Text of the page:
In what ways, if any, do the Chiefs resemble the Colts of the past 8-9 years?

First of all, I would say that the Chiefs quarterback situation is not showing signs of going where the Colts quarterback situation is or has been. Not yet anyway. Second, while the Chiefs seem to be making progress at protecting their quarterback, there is still much to proven on that front. Third, the Chiefs do have some good offensive weapons, but they need more than what they’ve had to work with so far. Fourth, the Chiefs defense is pretty fast and appears to be getting better but they also seem to wear down against the more physical teams. Fifth, I would say the Chiefs are not really a team that controls game tempo with any level of consistency.

Now let’s look at the best of the rest. In general, I’d say that the Eagles, Packers, Seahawks, Giants, Steelers, and Chargers over the past 8-9 years have been, for the most part, teams that could be characterized first and foremost as both strong and balanced. Generally speaking, they’ve featured defenses that will beat you up and wear you down and offenses that more often than displayed good quarterbacking and very strong running games.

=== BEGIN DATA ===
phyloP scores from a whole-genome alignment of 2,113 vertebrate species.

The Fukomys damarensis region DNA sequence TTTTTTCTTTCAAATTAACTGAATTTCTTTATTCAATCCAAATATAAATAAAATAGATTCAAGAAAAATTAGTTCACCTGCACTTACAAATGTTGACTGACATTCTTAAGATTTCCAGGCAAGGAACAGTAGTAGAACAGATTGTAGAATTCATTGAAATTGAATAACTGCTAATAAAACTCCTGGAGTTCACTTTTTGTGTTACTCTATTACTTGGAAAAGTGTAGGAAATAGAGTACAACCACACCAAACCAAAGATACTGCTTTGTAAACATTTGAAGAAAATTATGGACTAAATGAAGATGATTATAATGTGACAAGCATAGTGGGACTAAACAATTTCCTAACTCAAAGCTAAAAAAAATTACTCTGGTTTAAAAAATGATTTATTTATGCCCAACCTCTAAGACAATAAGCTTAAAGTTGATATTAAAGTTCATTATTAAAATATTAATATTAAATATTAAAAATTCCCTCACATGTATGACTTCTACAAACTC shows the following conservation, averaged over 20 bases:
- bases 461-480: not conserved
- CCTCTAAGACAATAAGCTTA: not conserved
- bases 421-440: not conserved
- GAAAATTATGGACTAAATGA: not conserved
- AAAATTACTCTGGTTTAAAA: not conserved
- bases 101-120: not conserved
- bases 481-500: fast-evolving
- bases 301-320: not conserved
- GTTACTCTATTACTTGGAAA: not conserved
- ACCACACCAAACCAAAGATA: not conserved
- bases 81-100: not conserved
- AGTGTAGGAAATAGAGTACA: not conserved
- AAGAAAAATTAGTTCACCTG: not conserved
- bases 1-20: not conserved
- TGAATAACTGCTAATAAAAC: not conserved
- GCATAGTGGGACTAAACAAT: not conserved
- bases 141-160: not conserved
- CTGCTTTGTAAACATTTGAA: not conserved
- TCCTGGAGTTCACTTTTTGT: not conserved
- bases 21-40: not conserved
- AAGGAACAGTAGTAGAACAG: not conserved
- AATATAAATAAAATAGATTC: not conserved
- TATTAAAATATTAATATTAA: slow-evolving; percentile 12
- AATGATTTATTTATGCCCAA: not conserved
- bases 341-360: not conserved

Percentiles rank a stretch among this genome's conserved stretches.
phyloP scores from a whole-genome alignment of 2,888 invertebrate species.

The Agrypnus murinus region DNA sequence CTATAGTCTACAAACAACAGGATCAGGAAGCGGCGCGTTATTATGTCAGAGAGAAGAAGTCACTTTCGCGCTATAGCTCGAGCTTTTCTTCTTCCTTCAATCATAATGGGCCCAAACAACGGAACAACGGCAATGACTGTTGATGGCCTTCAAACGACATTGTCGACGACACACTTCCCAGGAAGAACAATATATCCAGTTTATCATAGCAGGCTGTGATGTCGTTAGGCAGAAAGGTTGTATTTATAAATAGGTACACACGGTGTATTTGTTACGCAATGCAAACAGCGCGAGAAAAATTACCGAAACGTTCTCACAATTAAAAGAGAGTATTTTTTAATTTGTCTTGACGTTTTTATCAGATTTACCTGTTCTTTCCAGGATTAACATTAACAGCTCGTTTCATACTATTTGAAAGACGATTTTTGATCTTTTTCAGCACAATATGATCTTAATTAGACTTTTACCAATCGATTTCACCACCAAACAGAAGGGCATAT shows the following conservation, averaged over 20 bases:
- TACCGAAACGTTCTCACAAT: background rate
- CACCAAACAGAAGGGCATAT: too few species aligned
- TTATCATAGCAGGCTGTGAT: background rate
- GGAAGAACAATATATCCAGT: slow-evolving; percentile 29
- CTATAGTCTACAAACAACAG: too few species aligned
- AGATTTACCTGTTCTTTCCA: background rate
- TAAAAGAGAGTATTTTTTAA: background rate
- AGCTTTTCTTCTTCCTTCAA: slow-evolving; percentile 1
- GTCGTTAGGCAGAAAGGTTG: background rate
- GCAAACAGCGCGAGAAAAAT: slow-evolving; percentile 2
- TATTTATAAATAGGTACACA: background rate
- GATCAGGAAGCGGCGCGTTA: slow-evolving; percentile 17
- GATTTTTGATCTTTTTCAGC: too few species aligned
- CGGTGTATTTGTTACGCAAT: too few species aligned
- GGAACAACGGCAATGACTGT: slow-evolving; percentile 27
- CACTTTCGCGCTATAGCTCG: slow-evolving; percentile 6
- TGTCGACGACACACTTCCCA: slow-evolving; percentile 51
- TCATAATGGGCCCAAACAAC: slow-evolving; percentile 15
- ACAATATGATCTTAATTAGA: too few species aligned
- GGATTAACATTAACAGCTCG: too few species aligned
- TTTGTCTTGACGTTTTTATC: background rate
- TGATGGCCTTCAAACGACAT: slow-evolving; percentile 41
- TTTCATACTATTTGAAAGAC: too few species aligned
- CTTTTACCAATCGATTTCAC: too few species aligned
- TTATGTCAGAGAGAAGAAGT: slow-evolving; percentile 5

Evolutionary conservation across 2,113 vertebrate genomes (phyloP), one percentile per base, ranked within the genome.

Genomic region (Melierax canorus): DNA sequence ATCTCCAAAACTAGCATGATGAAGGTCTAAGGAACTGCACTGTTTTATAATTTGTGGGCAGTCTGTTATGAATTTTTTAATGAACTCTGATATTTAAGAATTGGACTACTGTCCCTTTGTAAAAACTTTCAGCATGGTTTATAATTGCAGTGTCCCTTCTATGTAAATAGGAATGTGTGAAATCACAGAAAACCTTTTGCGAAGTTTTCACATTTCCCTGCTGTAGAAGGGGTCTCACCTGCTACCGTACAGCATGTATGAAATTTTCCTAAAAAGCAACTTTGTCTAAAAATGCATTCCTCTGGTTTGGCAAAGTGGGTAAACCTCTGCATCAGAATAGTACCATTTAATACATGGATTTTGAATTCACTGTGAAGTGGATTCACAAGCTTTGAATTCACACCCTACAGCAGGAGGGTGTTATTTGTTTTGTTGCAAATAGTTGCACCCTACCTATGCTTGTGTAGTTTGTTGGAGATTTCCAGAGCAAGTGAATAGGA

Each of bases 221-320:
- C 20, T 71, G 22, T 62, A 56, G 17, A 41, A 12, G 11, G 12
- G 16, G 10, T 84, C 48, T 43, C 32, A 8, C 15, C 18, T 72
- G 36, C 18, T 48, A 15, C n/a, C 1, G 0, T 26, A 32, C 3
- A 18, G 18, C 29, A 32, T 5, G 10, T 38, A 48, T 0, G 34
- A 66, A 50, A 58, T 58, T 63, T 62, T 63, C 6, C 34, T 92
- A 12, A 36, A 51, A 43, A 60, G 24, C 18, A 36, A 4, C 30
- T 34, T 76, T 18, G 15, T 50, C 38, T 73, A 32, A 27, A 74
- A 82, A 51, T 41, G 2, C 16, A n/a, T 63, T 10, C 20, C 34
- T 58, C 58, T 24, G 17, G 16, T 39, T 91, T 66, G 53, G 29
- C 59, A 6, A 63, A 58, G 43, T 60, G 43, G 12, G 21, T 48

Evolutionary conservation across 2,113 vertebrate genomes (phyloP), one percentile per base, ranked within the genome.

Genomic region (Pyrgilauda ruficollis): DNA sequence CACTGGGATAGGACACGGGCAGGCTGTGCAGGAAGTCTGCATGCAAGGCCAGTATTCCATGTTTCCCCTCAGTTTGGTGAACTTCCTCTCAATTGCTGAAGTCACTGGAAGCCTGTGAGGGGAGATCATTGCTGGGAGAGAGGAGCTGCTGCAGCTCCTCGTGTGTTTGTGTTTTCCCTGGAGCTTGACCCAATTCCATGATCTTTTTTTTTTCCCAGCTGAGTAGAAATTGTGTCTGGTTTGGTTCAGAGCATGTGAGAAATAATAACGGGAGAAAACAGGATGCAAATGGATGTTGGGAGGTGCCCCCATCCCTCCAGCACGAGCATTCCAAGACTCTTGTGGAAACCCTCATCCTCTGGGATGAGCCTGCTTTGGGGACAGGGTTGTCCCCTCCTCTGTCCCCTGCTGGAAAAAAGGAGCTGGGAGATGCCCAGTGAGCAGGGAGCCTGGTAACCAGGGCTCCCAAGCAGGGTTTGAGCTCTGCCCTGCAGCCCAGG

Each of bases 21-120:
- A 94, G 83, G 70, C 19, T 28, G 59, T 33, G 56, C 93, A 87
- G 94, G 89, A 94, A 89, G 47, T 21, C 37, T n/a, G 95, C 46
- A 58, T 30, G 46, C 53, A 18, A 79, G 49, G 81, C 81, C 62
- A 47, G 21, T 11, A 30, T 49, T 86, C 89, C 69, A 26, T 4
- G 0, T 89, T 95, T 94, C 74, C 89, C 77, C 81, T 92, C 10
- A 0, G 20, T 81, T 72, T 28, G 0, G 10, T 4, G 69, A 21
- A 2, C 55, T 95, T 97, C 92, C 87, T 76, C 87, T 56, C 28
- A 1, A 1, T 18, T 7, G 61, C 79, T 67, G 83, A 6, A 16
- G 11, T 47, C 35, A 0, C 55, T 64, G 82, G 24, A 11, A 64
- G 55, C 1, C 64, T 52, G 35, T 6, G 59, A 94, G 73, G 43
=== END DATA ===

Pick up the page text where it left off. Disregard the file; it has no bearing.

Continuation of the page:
The Chiefs defense has not yet truly shown itself as being particularly physical. I would say the absence of a dominating interior presence is the primary explanation for why that is so. On offense, we have a pretty good running game but at the same time it’s also not been all that effective against physical defenses, particularly between the tackles in red zone and short yardage situations. Again, I would point to inadequate interior linemen as being the leading factor for that lack of success.

Lastly, I believe the quarterback question remains an open one for the Chiefs. Matt Cassel certainly showed signs of progress last season but he also showed scant ability to carry the team on his back whenever such need arose. I am hopeful for his continued development but reserving judgment on him until I see what he can accomplish with another good receiver and better blocking inside.

Assessing the rest of the division is also an important consideration in this analysis. Even with another coaching change, I still have to think that the Raiders are going to be the toughest divisional opponent we’ll face this coming year. They too, are a team on the rise and they play physical. The Chargers are still the Chargers and I don’t expect them to go away anytime soon. Bottom line, winning the division will not be any easier for the Chiefs in 2011.

Addicts, do you believe the Chiefs will beat the odds and return to the playoffs this coming season? If you believe it, what, other than your unwavering trust in Scott Pioli/Todd Haley or “Chiefs Will!” convinces you that such an outcome will result? If not, what do you believe will be the main obstacles that prevent it from occurring? Sound off!

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Tags: 2011 NFL Season Kansas City Chiefs